imagining a roseway from where he lay upwards to heaven all strewn with scarlet flowers. Weary! Weary! He too was weary of ardent ways.
A gradual warmth, a languorous weariness passed over him descending along his spine from his closely cowled head. He felt it descend and, seeing himself as he lay, smiled. Soon he would sleep.
He had written verses for her again after ten years. Ten years before she had worn her shawl cowlwise about her head, sending sprays of her warm breath into the night air, tapping her foot upon the glassy road. It was the last tram; the lank brown horses knew it and shook their bells to the clear night in admonition. The conductor talked with the driver, both nodding often in the green light of the lamp. They stood on the steps of the tram, he on the upper, she on the lower. She came up to his step many times between their phrases and went down again and once or twice remained beside him forgetting to go down and then went down. Let be! Let be!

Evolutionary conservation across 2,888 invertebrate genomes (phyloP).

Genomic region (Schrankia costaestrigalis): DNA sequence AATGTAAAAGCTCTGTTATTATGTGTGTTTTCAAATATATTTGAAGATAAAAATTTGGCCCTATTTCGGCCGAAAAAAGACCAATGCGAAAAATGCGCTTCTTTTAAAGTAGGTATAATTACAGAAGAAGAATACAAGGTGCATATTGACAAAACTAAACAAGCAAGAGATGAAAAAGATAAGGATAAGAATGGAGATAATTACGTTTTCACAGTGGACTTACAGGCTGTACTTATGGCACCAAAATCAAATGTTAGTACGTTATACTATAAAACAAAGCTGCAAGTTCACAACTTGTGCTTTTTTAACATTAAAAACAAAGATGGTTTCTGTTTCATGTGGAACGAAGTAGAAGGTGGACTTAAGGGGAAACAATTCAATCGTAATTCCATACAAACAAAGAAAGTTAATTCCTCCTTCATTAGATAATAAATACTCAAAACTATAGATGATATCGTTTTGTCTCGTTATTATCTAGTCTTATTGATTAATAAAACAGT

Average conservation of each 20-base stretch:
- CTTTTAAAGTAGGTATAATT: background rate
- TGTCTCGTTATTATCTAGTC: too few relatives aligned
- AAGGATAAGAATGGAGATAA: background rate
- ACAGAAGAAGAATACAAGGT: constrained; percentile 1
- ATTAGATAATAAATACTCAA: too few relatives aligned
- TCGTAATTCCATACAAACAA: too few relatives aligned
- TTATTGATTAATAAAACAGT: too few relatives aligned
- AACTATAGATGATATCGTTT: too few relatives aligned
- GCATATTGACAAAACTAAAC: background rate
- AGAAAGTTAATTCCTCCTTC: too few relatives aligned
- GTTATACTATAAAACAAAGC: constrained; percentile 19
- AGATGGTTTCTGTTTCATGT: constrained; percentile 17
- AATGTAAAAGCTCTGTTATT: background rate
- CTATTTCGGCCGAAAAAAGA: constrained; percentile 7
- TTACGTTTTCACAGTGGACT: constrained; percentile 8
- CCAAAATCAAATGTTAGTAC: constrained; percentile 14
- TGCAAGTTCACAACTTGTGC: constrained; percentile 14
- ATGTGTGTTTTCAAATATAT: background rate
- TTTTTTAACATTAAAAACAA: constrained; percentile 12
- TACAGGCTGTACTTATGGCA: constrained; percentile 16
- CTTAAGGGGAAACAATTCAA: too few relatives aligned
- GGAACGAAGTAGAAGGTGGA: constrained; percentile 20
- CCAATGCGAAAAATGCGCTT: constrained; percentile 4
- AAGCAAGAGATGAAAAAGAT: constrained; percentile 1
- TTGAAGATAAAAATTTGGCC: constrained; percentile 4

Ten years from that wisdom of children to his folly. If he sent her the verses? They would be read out at breakfast amid the tapping of eggshells. Folly indeed! Her brothers would laugh and try to wrest the page from each other with their strong hard fingers. The suave priest, her uncle, seated in his armchair, would hold the page at arm's length, read it smiling and approve of the literary form.
No, no; that was folly. Even if he sent her the verses she would not show them to others. No, no; she could not.
He began to feel that he had wronged her. A sense of her innocence moved him almost to pity her, an innocence he had never understood till he had come to the knowledge of it through sin, an innocence which she too had not understood while she was innocent or before the